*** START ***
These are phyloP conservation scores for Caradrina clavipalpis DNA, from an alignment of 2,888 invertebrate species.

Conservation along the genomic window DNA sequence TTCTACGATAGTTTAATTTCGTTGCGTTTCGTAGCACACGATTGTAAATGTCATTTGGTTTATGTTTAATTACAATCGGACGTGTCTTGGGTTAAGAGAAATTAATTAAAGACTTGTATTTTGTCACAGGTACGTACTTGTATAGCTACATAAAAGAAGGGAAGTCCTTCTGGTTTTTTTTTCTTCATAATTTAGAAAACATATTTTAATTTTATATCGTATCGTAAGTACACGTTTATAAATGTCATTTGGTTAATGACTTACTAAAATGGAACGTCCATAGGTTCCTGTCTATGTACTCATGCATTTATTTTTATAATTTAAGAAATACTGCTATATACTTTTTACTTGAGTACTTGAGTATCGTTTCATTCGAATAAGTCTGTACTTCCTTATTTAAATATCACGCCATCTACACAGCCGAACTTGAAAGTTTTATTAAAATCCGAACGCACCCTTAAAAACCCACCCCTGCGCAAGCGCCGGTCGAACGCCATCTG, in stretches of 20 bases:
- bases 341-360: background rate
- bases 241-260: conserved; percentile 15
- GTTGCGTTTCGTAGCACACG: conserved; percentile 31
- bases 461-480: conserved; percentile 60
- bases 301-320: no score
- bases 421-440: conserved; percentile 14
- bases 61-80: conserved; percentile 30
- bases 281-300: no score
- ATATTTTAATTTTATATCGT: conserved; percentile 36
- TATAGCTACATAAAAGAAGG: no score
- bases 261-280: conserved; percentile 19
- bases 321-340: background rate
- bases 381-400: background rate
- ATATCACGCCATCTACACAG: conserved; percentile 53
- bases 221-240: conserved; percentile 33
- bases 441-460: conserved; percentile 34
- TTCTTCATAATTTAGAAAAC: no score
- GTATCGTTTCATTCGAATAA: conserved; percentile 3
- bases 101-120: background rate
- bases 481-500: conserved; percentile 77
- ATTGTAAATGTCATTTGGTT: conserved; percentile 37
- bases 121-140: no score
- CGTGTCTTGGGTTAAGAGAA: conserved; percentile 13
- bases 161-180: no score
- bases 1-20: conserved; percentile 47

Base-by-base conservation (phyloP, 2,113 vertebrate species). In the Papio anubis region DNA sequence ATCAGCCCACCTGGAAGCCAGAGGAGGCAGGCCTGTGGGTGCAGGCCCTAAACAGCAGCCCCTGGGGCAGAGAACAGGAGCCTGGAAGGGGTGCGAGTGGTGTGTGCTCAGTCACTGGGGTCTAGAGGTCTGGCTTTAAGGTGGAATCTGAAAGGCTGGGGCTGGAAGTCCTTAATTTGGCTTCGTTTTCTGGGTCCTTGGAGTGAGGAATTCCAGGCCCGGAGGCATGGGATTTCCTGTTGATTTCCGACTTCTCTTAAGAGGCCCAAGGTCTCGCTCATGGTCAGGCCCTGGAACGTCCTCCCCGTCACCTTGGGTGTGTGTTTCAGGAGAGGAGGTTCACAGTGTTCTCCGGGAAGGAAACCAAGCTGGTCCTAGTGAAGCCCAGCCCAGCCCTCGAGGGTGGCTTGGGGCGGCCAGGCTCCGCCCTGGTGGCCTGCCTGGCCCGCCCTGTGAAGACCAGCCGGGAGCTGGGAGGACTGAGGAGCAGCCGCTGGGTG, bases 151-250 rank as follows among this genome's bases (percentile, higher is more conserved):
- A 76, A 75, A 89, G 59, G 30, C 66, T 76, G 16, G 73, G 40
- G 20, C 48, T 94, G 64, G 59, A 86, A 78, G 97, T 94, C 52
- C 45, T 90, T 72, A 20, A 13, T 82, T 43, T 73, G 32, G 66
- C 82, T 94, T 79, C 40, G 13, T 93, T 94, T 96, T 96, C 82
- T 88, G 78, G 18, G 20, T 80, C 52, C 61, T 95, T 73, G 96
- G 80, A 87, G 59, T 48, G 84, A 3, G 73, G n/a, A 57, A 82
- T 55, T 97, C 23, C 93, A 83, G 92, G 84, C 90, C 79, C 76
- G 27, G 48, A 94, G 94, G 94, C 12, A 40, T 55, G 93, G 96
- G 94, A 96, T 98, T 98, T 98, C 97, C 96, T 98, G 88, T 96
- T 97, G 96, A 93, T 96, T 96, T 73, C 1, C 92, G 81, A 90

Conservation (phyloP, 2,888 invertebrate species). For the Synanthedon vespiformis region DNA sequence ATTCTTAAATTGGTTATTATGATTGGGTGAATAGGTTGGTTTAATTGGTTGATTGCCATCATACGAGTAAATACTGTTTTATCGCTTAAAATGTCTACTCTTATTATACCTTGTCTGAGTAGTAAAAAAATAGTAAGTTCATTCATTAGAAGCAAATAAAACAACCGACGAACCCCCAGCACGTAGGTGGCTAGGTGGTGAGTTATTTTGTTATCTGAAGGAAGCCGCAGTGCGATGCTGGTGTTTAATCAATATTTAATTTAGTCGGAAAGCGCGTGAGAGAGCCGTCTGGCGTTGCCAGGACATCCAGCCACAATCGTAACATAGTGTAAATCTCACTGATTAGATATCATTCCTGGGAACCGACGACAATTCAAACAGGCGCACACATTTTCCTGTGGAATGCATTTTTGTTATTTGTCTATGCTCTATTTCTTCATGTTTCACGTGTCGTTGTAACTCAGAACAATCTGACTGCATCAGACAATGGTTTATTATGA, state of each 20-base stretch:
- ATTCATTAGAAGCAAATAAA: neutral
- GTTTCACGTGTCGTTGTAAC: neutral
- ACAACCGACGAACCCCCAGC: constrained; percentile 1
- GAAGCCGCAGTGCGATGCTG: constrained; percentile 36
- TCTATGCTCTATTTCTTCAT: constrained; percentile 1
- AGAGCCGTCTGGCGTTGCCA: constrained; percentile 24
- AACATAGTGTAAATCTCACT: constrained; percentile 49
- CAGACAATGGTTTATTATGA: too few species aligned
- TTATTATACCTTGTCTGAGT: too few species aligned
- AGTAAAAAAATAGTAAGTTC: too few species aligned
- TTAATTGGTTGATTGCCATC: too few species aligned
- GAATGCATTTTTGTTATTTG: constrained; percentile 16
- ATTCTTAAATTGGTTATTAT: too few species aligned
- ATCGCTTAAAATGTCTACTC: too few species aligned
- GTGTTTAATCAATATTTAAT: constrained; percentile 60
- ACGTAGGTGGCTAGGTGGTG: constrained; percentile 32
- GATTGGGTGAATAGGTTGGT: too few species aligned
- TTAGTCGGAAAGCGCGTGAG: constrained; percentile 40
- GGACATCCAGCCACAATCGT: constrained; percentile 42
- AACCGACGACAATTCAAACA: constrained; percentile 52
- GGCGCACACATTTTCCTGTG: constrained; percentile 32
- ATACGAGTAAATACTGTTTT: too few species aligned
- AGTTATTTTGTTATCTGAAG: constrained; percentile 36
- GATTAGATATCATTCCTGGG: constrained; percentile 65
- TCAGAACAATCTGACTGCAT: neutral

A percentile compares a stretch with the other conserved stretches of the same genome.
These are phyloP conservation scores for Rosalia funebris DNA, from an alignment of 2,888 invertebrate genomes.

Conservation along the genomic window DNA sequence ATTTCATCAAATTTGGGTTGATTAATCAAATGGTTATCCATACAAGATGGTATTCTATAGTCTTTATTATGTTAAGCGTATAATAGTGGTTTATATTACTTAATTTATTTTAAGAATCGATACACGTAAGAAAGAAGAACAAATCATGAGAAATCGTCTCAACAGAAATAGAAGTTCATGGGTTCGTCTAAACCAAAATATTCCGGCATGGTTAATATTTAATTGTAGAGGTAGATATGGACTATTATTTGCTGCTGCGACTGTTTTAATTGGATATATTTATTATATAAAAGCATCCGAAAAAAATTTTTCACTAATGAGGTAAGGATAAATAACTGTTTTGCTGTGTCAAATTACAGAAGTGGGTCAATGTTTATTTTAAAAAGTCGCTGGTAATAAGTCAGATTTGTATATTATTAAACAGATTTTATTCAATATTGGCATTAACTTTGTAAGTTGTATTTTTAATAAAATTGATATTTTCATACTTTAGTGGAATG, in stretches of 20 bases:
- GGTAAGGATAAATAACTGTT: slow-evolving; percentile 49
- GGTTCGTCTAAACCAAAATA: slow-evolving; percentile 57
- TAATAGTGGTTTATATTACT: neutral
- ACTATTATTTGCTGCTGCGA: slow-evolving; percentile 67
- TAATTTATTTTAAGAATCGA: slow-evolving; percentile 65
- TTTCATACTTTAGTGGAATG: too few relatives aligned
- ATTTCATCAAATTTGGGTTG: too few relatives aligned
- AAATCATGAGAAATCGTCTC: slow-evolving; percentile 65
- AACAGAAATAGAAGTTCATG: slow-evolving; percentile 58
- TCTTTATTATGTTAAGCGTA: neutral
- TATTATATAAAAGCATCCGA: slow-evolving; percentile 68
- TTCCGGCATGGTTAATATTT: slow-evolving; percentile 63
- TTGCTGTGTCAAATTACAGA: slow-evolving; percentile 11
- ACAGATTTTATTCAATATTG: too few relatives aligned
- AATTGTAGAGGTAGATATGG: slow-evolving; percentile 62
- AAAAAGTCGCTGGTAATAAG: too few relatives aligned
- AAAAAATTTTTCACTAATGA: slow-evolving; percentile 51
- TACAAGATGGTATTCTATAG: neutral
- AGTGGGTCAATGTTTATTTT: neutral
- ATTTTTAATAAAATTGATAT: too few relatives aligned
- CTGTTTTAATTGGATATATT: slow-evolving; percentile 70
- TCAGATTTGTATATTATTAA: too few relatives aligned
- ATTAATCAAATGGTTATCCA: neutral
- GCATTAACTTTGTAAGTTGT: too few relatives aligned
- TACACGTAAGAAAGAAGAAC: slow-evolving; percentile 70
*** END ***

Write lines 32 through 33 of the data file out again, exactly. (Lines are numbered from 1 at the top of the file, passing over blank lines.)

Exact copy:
- C 82, T 94, T 79, C 40, G 13, T 93, T 94, T 96, T 96, C 82
- T 88, G 78, G 18, G 20, T 80, C 52, C 61, T 95, T 73, G 96